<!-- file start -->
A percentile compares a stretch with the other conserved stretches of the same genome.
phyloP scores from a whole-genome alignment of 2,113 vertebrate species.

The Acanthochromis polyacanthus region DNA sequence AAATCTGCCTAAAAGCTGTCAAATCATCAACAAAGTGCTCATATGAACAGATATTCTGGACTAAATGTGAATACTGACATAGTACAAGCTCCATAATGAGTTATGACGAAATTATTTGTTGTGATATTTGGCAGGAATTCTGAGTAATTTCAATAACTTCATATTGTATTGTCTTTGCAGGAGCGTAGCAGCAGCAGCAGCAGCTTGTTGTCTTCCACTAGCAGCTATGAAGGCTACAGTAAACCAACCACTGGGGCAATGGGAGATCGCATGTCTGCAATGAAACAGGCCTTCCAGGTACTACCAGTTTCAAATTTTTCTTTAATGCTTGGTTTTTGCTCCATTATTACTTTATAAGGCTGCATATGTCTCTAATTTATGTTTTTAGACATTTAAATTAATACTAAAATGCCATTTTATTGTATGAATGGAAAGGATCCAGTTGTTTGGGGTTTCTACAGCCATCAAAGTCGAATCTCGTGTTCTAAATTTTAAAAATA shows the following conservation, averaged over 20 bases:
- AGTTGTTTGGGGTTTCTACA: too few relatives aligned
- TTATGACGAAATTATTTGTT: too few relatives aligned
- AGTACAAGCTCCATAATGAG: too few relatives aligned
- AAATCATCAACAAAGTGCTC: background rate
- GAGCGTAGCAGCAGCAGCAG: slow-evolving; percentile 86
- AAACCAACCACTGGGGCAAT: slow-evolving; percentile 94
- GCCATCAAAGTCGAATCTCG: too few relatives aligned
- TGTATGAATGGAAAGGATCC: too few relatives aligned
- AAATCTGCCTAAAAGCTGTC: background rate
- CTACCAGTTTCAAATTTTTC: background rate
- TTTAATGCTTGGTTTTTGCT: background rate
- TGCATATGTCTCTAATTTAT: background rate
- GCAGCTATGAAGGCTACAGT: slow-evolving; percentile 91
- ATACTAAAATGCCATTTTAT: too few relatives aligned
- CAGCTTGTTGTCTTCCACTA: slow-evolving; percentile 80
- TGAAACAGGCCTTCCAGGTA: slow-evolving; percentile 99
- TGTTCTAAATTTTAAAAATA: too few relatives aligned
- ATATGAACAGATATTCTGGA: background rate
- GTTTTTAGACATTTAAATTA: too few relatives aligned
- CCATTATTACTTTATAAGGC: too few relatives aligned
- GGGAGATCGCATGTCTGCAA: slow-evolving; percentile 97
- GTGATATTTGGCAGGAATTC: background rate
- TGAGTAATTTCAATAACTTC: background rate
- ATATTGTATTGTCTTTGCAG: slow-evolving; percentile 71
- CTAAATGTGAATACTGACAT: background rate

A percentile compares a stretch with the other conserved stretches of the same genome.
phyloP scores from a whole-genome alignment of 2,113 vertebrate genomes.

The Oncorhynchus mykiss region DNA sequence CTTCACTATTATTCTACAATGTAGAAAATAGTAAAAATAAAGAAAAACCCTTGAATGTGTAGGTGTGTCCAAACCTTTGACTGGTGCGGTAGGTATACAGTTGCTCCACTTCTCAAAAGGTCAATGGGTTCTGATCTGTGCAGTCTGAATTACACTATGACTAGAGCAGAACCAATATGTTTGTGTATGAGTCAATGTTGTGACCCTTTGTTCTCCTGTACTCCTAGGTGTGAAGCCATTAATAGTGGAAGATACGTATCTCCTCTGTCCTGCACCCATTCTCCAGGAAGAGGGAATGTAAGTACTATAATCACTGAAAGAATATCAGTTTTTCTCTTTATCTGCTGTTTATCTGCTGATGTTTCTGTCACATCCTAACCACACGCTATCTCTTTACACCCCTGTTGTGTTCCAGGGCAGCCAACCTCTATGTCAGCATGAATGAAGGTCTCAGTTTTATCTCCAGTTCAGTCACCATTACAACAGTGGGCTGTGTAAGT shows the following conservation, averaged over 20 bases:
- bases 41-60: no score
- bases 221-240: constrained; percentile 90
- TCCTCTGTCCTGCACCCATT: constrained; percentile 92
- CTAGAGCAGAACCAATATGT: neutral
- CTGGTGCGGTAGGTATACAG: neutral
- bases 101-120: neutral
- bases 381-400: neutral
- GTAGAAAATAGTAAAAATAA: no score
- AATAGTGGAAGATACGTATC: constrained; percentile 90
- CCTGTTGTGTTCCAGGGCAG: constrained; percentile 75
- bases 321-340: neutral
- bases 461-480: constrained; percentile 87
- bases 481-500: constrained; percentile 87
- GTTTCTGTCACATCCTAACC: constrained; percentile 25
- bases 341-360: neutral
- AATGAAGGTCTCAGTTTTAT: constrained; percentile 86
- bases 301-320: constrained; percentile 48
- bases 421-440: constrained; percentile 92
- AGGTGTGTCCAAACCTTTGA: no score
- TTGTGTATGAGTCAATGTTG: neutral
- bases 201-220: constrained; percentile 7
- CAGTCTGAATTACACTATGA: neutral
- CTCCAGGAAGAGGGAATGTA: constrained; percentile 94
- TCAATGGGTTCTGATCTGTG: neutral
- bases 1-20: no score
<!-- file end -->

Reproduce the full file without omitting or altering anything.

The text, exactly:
A percentile compares a stretch with the other conserved stretches of the same genome.
phyloP scores from a whole-genome alignment of 2,113 vertebrate species.

The Acanthochromis polyacanthus region DNA sequence AAATCTGCCTAAAAGCTGTCAAATCATCAACAAAGTGCTCATATGAACAGATATTCTGGACTAAATGTGAATACTGACATAGTACAAGCTCCATAATGAGTTATGACGAAATTATTTGTTGTGATATTTGGCAGGAATTCTGAGTAATTTCAATAACTTCATATTGTATTGTCTTTGCAGGAGCGTAGCAGCAGCAGCAGCAGCTTGTTGTCTTCCACTAGCAGCTATGAAGGCTACAGTAAACCAACCACTGGGGCAATGGGAGATCGCATGTCTGCAATGAAACAGGCCTTCCAGGTACTACCAGTTTCAAATTTTTCTTTAATGCTTGGTTTTTGCTCCATTATTACTTTATAAGGCTGCATATGTCTCTAATTTATGTTTTTAGACATTTAAATTAATACTAAAATGCCATTTTATTGTATGAATGGAAAGGATCCAGTTGTTTGGGGTTTCTACAGCCATCAAAGTCGAATCTCGTGTTCTAAATTTTAAAAATA shows the following conservation, averaged over 20 bases:
- AGTTGTTTGGGGTTTCTACA: too few relatives aligned
- TTATGACGAAATTATTTGTT: too few relatives aligned
- AGTACAAGCTCCATAATGAG: too few relatives aligned
- AAATCATCAACAAAGTGCTC: background rate
- GAGCGTAGCAGCAGCAGCAG: slow-evolving; percentile 86
- AAACCAACCACTGGGGCAAT: slow-evolving; percentile 94
- GCCATCAAAGTCGAATCTCG: too few relatives aligned
- TGTATGAATGGAAAGGATCC: too few relatives aligned
- AAATCTGCCTAAAAGCTGTC: background rate
- CTACCAGTTTCAAATTTTTC: background rate
- TTTAATGCTTGGTTTTTGCT: background rate
- TGCATATGTCTCTAATTTAT: background rate
- GCAGCTATGAAGGCTACAGT: slow-evolving; percentile 91
- ATACTAAAATGCCATTTTAT: too few relatives aligned
- CAGCTTGTTGTCTTCCACTA: slow-evolving; percentile 80
- TGAAACAGGCCTTCCAGGTA: slow-evolving; percentile 99
- TGTTCTAAATTTTAAAAATA: too few relatives aligned
- ATATGAACAGATATTCTGGA: background rate
- GTTTTTAGACATTTAAATTA: too few relatives aligned
- CCATTATTACTTTATAAGGC: too few relatives aligned
- GGGAGATCGCATGTCTGCAA: slow-evolving; percentile 97
- GTGATATTTGGCAGGAATTC: background rate
- TGAGTAATTTCAATAACTTC: background rate
- ATATTGTATTGTCTTTGCAG: slow-evolving; percentile 71
- CTAAATGTGAATACTGACAT: background rate

A percentile compares a stretch with the other conserved stretches of the same genome.
phyloP scores from a whole-genome alignment of 2,113 vertebrate genomes.

The Oncorhynchus mykiss region DNA sequence CTTCACTATTATTCTACAATGTAGAAAATAGTAAAAATAAAGAAAAACCCTTGAATGTGTAGGTGTGTCCAAACCTTTGACTGGTGCGGTAGGTATACAGTTGCTCCACTTCTCAAAAGGTCAATGGGTTCTGATCTGTGCAGTCTGAATTACACTATGACTAGAGCAGAACCAATATGTTTGTGTATGAGTCAATGTTGTGACCCTTTGTTCTCCTGTACTCCTAGGTGTGAAGCCATTAATAGTGGAAGATACGTATCTCCTCTGTCCTGCACCCATTCTCCAGGAAGAGGGAATGTAAGTACTATAATCACTGAAAGAATATCAGTTTTTCTCTTTATCTGCTGTTTATCTGCTGATGTTTCTGTCACATCCTAACCACACGCTATCTCTTTACACCCCTGTTGTGTTCCAGGGCAGCCAACCTCTATGTCAGCATGAATGAAGGTCTCAGTTTTATCTCCAGTTCAGTCACCATTACAACAGTGGGCTGTGTAAGT shows the following conservation, averaged over 20 bases:
- bases 41-60: no score
- bases 221-240: constrained; percentile 90
- TCCTCTGTCCTGCACCCATT: constrained; percentile 92
- CTAGAGCAGAACCAATATGT: neutral
- CTGGTGCGGTAGGTATACAG: neutral
- bases 101-120: neutral
- bases 381-400: neutral
- GTAGAAAATAGTAAAAATAA: no score
- AATAGTGGAAGATACGTATC: constrained; percentile 90
- CCTGTTGTGTTCCAGGGCAG: constrained; percentile 75
- bases 321-340: neutral
- bases 461-480: constrained; percentile 87
- bases 481-500: constrained; percentile 87
- GTTTCTGTCACATCCTAACC: constrained; percentile 25
- bases 341-360: neutral
- AATGAAGGTCTCAGTTTTAT: constrained; percentile 86
- bases 301-320: constrained; percentile 48
- bases 421-440: constrained; percentile 92
- AGGTGTGTCCAAACCTTTGA: no score
- TTGTGTATGAGTCAATGTTG: neutral
- bases 201-220: constrained; percentile 7
- CAGTCTGAATTACACTATGA: neutral
- CTCCAGGAAGAGGGAATGTA: constrained; percentile 94
- TCAATGGGTTCTGATCTGTG: neutral
- bases 1-20: no score